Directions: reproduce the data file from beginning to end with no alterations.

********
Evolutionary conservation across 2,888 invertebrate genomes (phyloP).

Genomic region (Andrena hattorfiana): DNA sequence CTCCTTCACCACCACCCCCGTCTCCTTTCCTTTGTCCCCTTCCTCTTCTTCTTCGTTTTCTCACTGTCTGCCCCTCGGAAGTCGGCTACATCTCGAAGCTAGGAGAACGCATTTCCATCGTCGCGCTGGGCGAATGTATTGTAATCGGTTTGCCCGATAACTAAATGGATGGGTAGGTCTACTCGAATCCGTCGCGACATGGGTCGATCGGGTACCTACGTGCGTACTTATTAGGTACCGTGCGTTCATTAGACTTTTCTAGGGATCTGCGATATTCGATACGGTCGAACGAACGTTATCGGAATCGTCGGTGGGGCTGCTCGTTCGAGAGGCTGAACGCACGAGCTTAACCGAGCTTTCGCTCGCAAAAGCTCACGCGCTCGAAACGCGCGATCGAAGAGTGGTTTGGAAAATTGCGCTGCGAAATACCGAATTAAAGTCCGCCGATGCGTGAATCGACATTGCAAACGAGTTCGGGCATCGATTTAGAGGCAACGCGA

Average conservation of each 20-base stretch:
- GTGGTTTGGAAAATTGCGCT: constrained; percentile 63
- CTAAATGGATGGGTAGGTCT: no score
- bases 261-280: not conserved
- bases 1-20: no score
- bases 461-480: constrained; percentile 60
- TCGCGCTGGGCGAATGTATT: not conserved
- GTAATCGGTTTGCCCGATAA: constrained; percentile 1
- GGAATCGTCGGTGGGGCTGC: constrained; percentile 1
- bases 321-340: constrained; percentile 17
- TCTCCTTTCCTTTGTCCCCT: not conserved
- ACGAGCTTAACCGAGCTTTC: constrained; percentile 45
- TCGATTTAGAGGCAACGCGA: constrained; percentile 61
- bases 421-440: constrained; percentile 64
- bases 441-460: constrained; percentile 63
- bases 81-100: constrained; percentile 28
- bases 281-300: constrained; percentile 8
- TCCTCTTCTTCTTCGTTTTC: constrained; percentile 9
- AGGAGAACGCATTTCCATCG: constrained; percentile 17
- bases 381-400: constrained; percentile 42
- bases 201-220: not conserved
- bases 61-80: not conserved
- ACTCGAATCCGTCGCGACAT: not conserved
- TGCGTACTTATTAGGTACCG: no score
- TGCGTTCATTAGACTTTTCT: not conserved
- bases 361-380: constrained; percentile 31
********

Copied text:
Evolutionary conservation across 2,888 invertebrate genomes (phyloP).

Genomic region (Andrena hattorfiana): DNA sequence CTCCTTCACCACCACCCCCGTCTCCTTTCCTTTGTCCCCTTCCTCTTCTTCTTCGTTTTCTCACTGTCTGCCCCTCGGAAGTCGGCTACATCTCGAAGCTAGGAGAACGCATTTCCATCGTCGCGCTGGGCGAATGTATTGTAATCGGTTTGCCCGATAACTAAATGGATGGGTAGGTCTACTCGAATCCGTCGCGACATGGGTCGATCGGGTACCTACGTGCGTACTTATTAGGTACCGTGCGTTCATTAGACTTTTCTAGGGATCTGCGATATTCGATACGGTCGAACGAACGTTATCGGAATCGTCGGTGGGGCTGCTCGTTCGAGAGGCTGAACGCACGAGCTTAACCGAGCTTTCGCTCGCAAAAGCTCACGCGCTCGAAACGCGCGATCGAAGAGTGGTTTGGAAAATTGCGCTGCGAAATACCGAATTAAAGTCCGCCGATGCGTGAATCGACATTGCAAACGAGTTCGGGCATCGATTTAGAGGCAACGCGA

Average conservation of each 20-base stretch:
- GTGGTTTGGAAAATTGCGCT: constrained; percentile 63
- CTAAATGGATGGGTAGGTCT: no score
- bases 261-280: not conserved
- bases 1-20: no score
- bases 461-480: constrained; percentile 60
- TCGCGCTGGGCGAATGTATT: not conserved
- GTAATCGGTTTGCCCGATAA: constrained; percentile 1
- GGAATCGTCGGTGGGGCTGC: constrained; percentile 1
- bases 321-340: constrained; percentile 17
- TCTCCTTTCCTTTGTCCCCT: not conserved
- ACGAGCTTAACCGAGCTTTC: constrained; percentile 45
- TCGATTTAGAGGCAACGCGA: constrained; percentile 61
- bases 421-440: constrained; percentile 64
- bases 441-460: constrained; percentile 63
- bases 81-100: constrained; percentile 28
- bases 281-300: constrained; percentile 8
- TCCTCTTCTTCTTCGTTTTC: constrained; percentile 9
- AGGAGAACGCATTTCCATCG: constrained; percentile 17
- bases 381-400: constrained; percentile 42
- bases 201-220: not conserved
- bases 61-80: not conserved
- ACTCGAATCCGTCGCGACAT: not conserved
- TGCGTACTTATTAGGTACCG: no score
- TGCGTTCATTAGACTTTTCT: not conserved
- bases 361-380: constrained; percentile 31